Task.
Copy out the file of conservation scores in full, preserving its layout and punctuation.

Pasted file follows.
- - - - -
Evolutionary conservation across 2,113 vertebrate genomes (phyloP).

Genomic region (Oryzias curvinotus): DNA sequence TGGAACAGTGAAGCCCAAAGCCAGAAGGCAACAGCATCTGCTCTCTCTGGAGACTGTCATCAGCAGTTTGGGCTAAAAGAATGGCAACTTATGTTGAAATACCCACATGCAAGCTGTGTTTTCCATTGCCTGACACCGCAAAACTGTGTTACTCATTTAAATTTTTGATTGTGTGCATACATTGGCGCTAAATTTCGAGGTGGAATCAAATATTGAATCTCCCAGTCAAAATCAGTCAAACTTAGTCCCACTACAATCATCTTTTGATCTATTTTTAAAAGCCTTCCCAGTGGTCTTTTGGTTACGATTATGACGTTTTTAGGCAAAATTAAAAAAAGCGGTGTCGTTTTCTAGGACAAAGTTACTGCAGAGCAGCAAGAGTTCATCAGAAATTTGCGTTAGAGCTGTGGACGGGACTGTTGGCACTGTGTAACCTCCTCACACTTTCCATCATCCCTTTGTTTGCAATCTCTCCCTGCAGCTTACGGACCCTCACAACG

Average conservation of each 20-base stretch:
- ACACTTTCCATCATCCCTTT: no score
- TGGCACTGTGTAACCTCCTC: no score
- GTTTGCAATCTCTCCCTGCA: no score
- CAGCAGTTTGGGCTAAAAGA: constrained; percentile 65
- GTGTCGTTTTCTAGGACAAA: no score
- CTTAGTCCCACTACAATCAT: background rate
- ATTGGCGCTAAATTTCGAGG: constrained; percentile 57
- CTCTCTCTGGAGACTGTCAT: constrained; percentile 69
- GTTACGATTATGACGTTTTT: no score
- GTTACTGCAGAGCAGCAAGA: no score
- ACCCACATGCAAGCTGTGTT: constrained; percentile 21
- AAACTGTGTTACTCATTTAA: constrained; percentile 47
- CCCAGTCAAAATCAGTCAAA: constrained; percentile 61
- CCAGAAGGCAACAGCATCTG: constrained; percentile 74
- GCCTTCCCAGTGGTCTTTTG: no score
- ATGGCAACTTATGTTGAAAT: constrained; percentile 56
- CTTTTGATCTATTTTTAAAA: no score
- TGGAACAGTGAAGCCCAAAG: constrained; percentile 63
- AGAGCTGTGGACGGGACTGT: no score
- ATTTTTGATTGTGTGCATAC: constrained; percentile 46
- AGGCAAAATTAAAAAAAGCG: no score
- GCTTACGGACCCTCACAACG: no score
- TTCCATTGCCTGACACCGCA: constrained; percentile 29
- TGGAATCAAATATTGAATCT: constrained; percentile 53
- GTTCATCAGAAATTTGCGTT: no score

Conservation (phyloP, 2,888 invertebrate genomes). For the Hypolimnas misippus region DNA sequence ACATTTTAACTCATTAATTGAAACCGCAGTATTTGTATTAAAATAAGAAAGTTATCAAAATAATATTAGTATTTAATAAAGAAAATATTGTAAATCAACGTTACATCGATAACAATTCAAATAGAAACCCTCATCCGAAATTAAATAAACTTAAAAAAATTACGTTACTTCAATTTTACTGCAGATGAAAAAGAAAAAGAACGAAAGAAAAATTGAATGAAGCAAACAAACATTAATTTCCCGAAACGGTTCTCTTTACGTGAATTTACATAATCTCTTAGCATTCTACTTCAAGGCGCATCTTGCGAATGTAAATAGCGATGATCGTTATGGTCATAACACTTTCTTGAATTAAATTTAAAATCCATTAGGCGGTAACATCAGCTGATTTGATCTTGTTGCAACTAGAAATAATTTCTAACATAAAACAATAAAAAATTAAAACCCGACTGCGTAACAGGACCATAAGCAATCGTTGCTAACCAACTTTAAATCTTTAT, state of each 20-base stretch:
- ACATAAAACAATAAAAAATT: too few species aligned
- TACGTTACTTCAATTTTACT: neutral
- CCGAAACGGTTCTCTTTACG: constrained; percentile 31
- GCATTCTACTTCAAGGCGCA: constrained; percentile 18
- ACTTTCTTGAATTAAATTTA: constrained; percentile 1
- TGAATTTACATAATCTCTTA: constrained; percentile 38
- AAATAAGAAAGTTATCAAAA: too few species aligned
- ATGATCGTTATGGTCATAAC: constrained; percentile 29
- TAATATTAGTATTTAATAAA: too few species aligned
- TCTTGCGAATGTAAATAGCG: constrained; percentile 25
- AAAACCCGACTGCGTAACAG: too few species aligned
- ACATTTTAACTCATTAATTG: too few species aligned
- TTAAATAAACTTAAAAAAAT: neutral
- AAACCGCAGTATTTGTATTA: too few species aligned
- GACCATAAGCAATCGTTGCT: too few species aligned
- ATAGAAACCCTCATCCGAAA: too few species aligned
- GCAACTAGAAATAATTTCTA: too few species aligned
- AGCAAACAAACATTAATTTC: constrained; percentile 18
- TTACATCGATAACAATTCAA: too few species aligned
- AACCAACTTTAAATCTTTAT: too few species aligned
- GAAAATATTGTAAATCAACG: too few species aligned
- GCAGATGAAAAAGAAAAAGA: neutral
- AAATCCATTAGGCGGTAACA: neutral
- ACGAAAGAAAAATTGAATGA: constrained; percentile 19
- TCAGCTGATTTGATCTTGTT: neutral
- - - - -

Evolutionary conservation across 2,113 vertebrate genomes (phyloP).

Genomic region (Oryzias curvinotus): DNA sequence TGGAACAGTGAAGCCCAAAGCCAGAAGGCAACAGCATCTGCTCTCTCTGGAGACTGTCATCAGCAGTTTGGGCTAAAAGAATGGCAACTTATGTTGAAATACCCACATGCAAGCTGTGTTTTCCATTGCCTGACACCGCAAAACTGTGTTACTCATTTAAATTTTTGATTGTGTGCATACATTGGCGCTAAATTTCGAGGTGGAATCAAATATTGAATCTCCCAGTCAAAATCAGTCAAACTTAGTCCCACTACAATCATCTTTTGATCTATTTTTAAAAGCCTTCCCAGTGGTCTTTTGGTTACGATTATGACGTTTTTAGGCAAAATTAAAAAAAGCGGTGTCGTTTTCTAGGACAAAGTTACTGCAGAGCAGCAAGAGTTCATCAGAAATTTGCGTTAGAGCTGTGGACGGGACTGTTGGCACTGTGTAACCTCCTCACACTTTCCATCATCCCTTTGTTTGCAATCTCTCCCTGCAGCTTACGGACCCTCACAACG

Average conservation of each 20-base stretch:
- ACACTTTCCATCATCCCTTT: no score
- TGGCACTGTGTAACCTCCTC: no score
- GTTTGCAATCTCTCCCTGCA: no score
- CAGCAGTTTGGGCTAAAAGA: constrained; percentile 65
- GTGTCGTTTTCTAGGACAAA: no score
- CTTAGTCCCACTACAATCAT: background rate
- ATTGGCGCTAAATTTCGAGG: constrained; percentile 57
- CTCTCTCTGGAGACTGTCAT: constrained; percentile 69
- GTTACGATTATGACGTTTTT: no score
- GTTACTGCAGAGCAGCAAGA: no score
- ACCCACATGCAAGCTGTGTT: constrained; percentile 21
- AAACTGTGTTACTCATTTAA: constrained; percentile 47
- CCCAGTCAAAATCAGTCAAA: constrained; percentile 61
- CCAGAAGGCAACAGCATCTG: constrained; percentile 74
- GCCTTCCCAGTGGTCTTTTG: no score
- ATGGCAACTTATGTTGAAAT: constrained; percentile 56
- CTTTTGATCTATTTTTAAAA: no score
- TGGAACAGTGAAGCCCAAAG: constrained; percentile 63
- AGAGCTGTGGACGGGACTGT: no score
- ATTTTTGATTGTGTGCATAC: constrained; percentile 46
- AGGCAAAATTAAAAAAAGCG: no score
- GCTTACGGACCCTCACAACG: no score
- TTCCATTGCCTGACACCGCA: constrained; percentile 29
- TGGAATCAAATATTGAATCT: constrained; percentile 53
- GTTCATCAGAAATTTGCGTT: no score

Conservation (phyloP, 2,888 invertebrate genomes). For the Hypolimnas misippus region DNA sequence ACATTTTAACTCATTAATTGAAACCGCAGTATTTGTATTAAAATAAGAAAGTTATCAAAATAATATTAGTATTTAATAAAGAAAATATTGTAAATCAACGTTACATCGATAACAATTCAAATAGAAACCCTCATCCGAAATTAAATAAACTTAAAAAAATTACGTTACTTCAATTTTACTGCAGATGAAAAAGAAAAAGAACGAAAGAAAAATTGAATGAAGCAAACAAACATTAATTTCCCGAAACGGTTCTCTTTACGTGAATTTACATAATCTCTTAGCATTCTACTTCAAGGCGCATCTTGCGAATGTAAATAGCGATGATCGTTATGGTCATAACACTTTCTTGAATTAAATTTAAAATCCATTAGGCGGTAACATCAGCTGATTTGATCTTGTTGCAACTAGAAATAATTTCTAACATAAAACAATAAAAAATTAAAACCCGACTGCGTAACAGGACCATAAGCAATCGTTGCTAACCAACTTTAAATCTTTAT, state of each 20-base stretch:
- ACATAAAACAATAAAAAATT: too few species aligned
- TACGTTACTTCAATTTTACT: neutral
- CCGAAACGGTTCTCTTTACG: constrained; percentile 31
- GCATTCTACTTCAAGGCGCA: constrained; percentile 18
- ACTTTCTTGAATTAAATTTA: constrained; percentile 1
- TGAATTTACATAATCTCTTA: constrained; percentile 38
- AAATAAGAAAGTTATCAAAA: too few species aligned
- ATGATCGTTATGGTCATAAC: constrained; percentile 29
- TAATATTAGTATTTAATAAA: too few species aligned
- TCTTGCGAATGTAAATAGCG: constrained; percentile 25
- AAAACCCGACTGCGTAACAG: too few species aligned
- ACATTTTAACTCATTAATTG: too few species aligned
- TTAAATAAACTTAAAAAAAT: neutral
- AAACCGCAGTATTTGTATTA: too few species aligned
- GACCATAAGCAATCGTTGCT: too few species aligned
- ATAGAAACCCTCATCCGAAA: too few species aligned
- GCAACTAGAAATAATTTCTA: too few species aligned
- AGCAAACAAACATTAATTTC: constrained; percentile 18
- TTACATCGATAACAATTCAA: too few species aligned
- AACCAACTTTAAATCTTTAT: too few species aligned
- GAAAATATTGTAAATCAACG: too few species aligned
- GCAGATGAAAAAGAAAAAGA: neutral
- AAATCCATTAGGCGGTAACA: neutral
- ACGAAAGAAAAATTGAATGA: constrained; percentile 19
- TCAGCTGATTTGATCTTGTT: neutral